Do you ever feel like your site is being held hostage by bad links?  When you’re trying to clean up your inbound links and you find one that you just can’t remove, and then websites ask for exorbitant fees to remove them, it can feel a bit like you’re in a hostage situation and negotiating for the reputation of your site.

disavow links

Holding your links ransom just isn’t right. Don’t pay for link removal, just disavow.

Fortunately, there’s a tool for that.  Just disavow those links.

“But Google doesn’t like it when we disavow links instead of getting rid of them!” you protest.  Hey, don’t worry about it.  Sure, Google would rather you remove links.  But the disavow tool is made for situations where you are trying to get rid of bad or harmful links and you just can’t manage it.  Or, for example, the site that linked them asks a few hundred bucks as a removal fee.

In a Google hangout, spokesman John Mueller said the following in response to a question about paying to remove links:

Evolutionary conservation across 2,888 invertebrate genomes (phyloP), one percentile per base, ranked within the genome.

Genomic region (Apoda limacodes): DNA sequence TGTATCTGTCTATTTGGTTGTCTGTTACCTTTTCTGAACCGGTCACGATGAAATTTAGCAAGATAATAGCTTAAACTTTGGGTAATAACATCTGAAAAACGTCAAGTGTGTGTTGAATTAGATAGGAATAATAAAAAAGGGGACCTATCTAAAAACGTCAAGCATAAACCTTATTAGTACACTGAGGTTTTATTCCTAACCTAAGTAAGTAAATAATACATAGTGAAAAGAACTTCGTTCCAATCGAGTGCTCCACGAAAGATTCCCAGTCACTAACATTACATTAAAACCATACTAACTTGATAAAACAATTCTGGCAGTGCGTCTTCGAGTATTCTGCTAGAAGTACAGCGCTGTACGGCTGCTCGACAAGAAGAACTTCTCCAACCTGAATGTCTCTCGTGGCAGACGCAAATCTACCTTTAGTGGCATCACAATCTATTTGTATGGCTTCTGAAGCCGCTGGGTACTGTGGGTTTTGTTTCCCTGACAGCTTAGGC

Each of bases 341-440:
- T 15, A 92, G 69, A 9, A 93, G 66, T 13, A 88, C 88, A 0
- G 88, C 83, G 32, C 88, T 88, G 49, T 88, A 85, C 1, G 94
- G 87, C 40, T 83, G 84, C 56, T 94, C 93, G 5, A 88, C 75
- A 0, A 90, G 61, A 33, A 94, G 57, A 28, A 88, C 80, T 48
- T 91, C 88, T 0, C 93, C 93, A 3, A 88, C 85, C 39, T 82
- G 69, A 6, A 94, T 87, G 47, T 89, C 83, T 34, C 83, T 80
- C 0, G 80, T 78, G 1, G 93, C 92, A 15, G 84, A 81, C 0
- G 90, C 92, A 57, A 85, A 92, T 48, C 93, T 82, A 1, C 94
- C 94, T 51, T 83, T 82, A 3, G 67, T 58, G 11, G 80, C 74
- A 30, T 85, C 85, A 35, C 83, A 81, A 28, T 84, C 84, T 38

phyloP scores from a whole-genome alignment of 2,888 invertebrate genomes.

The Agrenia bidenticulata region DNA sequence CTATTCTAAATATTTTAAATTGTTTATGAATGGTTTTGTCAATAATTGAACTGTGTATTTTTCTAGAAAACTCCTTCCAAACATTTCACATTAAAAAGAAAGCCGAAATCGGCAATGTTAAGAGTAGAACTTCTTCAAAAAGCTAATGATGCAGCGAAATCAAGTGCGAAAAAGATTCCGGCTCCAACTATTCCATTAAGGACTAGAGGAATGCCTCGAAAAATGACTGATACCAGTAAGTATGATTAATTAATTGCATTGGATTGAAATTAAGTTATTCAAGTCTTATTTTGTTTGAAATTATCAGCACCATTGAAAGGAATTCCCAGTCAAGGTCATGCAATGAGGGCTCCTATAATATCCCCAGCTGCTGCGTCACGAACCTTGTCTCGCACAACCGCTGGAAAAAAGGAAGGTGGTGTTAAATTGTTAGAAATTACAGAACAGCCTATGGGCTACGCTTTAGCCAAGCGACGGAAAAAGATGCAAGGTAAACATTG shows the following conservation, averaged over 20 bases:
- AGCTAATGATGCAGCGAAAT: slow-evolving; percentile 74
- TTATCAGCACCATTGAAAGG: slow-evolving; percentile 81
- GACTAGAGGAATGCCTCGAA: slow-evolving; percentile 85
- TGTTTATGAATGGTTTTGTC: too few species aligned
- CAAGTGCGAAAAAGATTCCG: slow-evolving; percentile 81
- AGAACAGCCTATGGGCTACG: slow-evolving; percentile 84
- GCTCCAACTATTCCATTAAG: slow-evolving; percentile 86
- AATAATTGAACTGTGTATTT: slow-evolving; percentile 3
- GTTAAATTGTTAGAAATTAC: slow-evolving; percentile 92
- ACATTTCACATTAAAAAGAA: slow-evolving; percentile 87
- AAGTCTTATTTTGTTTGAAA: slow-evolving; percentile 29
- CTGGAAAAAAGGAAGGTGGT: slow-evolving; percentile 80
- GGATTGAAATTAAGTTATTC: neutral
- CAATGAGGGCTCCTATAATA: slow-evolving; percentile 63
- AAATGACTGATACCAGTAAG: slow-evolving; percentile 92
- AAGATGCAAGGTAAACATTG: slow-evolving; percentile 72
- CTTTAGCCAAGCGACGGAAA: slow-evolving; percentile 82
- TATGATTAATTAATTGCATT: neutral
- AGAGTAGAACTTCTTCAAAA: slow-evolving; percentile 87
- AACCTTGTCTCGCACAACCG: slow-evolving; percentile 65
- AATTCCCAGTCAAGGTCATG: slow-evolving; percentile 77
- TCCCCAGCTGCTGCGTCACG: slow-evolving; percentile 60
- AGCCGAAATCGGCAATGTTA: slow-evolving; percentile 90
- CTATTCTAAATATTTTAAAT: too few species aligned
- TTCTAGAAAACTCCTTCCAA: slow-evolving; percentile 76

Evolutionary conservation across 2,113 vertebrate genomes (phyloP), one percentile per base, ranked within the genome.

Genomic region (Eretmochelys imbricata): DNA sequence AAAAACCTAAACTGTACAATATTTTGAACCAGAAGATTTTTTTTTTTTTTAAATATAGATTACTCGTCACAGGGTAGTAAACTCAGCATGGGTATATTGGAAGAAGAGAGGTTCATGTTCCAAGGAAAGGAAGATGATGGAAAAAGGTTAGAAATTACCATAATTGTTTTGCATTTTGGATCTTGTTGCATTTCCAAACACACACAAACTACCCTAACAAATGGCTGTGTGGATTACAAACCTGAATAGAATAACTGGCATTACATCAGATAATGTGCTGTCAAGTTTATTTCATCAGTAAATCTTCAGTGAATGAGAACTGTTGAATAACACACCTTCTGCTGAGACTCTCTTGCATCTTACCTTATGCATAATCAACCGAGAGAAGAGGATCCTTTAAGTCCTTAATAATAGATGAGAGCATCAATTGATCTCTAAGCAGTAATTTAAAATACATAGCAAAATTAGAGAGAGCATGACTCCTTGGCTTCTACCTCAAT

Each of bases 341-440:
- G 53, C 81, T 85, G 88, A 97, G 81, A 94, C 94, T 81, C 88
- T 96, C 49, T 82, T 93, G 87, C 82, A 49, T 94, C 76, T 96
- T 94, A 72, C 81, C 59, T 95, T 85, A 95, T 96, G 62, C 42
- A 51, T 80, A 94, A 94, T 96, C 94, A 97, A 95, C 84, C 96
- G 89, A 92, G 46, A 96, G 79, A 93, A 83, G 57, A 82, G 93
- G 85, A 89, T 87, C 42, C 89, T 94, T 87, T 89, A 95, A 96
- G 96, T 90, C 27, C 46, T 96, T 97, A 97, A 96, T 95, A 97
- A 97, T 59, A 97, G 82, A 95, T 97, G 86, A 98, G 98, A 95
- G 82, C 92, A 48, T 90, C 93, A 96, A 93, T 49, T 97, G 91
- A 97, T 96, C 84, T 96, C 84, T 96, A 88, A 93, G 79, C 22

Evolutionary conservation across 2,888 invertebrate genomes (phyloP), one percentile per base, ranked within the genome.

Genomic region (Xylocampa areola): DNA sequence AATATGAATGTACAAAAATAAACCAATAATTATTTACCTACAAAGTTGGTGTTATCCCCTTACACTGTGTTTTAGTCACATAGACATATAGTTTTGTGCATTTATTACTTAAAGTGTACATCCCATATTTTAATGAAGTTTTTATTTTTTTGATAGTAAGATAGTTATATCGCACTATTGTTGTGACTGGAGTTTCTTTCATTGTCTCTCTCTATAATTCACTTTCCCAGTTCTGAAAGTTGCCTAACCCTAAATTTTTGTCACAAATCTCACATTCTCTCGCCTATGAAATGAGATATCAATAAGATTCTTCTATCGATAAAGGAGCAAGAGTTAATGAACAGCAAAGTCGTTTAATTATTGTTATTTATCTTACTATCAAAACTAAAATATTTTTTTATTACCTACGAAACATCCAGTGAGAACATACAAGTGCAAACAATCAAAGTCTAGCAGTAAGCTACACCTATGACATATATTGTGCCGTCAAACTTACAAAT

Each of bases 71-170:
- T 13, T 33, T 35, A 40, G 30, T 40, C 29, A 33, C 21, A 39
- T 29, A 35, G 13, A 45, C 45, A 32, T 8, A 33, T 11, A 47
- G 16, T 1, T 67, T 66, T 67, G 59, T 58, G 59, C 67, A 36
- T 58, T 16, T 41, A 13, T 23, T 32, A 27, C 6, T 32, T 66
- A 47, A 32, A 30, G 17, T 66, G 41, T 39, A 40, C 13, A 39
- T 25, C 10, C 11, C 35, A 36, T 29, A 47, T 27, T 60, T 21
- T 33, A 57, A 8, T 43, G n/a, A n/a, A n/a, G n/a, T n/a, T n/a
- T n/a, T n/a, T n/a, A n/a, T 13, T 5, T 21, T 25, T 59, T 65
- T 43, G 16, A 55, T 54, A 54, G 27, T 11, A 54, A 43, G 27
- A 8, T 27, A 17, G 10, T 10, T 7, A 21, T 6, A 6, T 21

“Personally I’d recommend not going down that route. If this is something that you want to have removed just for Google’s indexing and crawling then probably it’s ok to just list it in the disavow file. On the other hand, if it is something you want to have removed from the web completely and you don’t want to have this reference on the web for your website then maybe you can talk to those webmasters to see what you can do about having those things removed. But, essentially from our point of view when it comes to unnatural links to your website we want to see that you’ve taken significant steps to actually remove it from the web but if there are some links that you can’t remove yourself or there are some that require payment to be removed then having those in the disavow file is fine as well.”

Charging for link removals (which can be only $20 but sometimes runs up to $500 per link) is a suspect practice at best.  They’re just trying to make a profit off of your desire to do the best for your company, and it seems hardly fair to cave into that pressure.  So use the disavow tool instead; that’s what it’s there for.  Don’t worry, Google understands and you won’t be penalized for some other site’s money-grabbing practices.

So don’t let bad links make a dent to either your rank or your bank – disavow the links and let your site free.